Writing in the Guardian in 2006, Irvine Welsh describes the book as having the "hunger, verve and freshness of a debut novel", and notes that "one of McIlvanney's greatest gifts as a writer has been the unerring humanity he invests in his characters, even at their most desperate".
Stuart Kelly in the Telegraph highlighted the "terrifically comic moments" and "scenes of utter poignancy in the book" and wrote that "Weekend is Chekhovian in its unspoken moments and hard-won affirmations."
In The Scottish Review of Books it is noted that in "Weekend William McIlvanney offers a masterclass in how to treat our very ancient modern condition: with as much high seriousness and sly wit as it deserves, with compassion for our foolishness and awe at our powers of endurance – simply our getting up every morning to begin again".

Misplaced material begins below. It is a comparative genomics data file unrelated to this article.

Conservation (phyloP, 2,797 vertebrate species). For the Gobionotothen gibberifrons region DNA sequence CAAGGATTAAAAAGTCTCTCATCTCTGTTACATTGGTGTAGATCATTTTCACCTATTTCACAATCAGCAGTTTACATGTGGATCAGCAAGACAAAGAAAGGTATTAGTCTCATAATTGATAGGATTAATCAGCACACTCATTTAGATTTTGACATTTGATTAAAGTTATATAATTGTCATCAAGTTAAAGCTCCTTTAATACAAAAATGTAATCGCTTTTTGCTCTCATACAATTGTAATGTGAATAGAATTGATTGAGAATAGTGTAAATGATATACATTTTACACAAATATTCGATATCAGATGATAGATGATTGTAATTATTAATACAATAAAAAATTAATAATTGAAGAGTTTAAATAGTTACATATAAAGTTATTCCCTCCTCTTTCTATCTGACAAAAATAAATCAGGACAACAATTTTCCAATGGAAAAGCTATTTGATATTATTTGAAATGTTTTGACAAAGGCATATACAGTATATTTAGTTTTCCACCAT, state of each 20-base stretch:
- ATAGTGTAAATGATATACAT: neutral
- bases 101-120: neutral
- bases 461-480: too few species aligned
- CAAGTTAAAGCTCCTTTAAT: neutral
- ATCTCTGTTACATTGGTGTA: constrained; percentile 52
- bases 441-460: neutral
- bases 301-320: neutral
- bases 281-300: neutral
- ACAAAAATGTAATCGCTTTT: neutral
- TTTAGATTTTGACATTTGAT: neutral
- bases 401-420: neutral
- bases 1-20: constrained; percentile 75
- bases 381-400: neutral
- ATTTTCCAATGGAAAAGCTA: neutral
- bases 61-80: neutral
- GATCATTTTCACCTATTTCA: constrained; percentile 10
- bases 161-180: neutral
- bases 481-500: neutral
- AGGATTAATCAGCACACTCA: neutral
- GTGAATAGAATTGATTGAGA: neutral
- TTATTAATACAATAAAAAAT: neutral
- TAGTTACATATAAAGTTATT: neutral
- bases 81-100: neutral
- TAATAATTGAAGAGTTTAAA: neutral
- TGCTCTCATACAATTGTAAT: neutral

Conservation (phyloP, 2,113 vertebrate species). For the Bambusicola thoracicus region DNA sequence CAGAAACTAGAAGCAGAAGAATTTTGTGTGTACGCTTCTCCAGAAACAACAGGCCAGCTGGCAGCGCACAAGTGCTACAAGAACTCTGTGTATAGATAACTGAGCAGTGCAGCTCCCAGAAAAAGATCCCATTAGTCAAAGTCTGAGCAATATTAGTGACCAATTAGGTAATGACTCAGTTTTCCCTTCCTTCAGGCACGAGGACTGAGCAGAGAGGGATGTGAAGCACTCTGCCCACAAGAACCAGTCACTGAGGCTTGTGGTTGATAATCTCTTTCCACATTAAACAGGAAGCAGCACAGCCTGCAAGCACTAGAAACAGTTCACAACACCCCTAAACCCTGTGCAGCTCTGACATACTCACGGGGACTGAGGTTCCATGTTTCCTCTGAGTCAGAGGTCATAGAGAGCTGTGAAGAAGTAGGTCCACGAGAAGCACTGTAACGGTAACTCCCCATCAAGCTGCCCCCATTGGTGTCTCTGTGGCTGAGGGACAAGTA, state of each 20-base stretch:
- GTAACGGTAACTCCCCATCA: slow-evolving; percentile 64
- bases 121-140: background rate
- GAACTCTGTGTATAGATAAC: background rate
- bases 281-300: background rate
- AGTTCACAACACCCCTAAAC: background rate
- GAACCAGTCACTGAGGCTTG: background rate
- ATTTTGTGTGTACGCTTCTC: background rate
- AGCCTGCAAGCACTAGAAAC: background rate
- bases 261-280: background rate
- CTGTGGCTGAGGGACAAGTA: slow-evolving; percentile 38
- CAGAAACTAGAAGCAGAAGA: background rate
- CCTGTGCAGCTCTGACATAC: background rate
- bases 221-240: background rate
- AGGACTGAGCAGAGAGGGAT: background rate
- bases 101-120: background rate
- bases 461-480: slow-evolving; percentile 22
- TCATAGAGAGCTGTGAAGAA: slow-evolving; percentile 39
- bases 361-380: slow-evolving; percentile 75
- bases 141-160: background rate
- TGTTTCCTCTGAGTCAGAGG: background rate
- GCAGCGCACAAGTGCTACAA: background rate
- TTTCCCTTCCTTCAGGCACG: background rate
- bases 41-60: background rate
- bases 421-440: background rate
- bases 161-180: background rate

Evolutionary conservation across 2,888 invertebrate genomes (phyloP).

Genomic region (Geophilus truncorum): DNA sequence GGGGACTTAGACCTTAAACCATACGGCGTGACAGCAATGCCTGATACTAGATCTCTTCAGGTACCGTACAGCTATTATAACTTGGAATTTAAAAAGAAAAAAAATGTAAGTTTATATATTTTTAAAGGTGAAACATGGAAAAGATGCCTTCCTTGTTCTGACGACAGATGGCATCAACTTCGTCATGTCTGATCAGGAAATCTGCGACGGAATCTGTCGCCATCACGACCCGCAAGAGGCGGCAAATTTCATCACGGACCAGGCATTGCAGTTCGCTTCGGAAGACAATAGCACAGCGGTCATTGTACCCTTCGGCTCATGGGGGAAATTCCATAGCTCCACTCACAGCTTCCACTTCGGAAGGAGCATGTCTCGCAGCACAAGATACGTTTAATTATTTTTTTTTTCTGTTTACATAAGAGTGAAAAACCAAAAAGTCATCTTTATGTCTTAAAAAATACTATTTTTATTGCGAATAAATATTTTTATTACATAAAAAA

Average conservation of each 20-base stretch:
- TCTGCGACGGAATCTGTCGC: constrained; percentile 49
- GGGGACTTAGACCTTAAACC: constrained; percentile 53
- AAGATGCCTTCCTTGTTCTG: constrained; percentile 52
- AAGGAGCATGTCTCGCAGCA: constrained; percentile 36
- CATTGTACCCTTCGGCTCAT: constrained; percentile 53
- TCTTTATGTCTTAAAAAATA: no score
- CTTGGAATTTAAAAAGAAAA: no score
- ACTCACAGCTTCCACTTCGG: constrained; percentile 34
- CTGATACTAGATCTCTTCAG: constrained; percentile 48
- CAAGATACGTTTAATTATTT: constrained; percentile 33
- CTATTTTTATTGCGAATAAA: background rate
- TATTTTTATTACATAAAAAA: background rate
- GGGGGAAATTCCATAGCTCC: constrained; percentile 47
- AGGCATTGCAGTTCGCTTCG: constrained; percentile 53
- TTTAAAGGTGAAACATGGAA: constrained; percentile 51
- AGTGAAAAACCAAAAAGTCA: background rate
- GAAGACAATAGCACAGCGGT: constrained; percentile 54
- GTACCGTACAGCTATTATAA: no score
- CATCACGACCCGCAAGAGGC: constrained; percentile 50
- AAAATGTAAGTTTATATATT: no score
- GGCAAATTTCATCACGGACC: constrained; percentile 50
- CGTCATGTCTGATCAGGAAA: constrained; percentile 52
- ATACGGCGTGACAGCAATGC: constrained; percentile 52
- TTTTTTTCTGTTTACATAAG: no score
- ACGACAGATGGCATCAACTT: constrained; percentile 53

Carol Birch in the Independent writes that "A complex, clever book, Weekend showcases McIlvanney's expertise with one-liners. Easy to admire, though curiously uninvolving, it packs a chilly punch".
- Welsh, Irvine (26 August 2006). "Instincts in overdrive". The Guardian. Retrieved 22 January 2014.
- Kelly, Stuart (27 August 2006). "A writer's life: William McIlvanney". The Telegraph. Retrieved 22 January 2014.
- Frame, Ronald (28 November 2009) . "William McIlvanney's Long Weekend". The Scottish Review of Books. 2 (3). Retrieved 22 January 2014.
- Birch, Carol (13 October 2006). "Weekend, by William McIlvanney". The Independent. Retrieved 22 January 2014.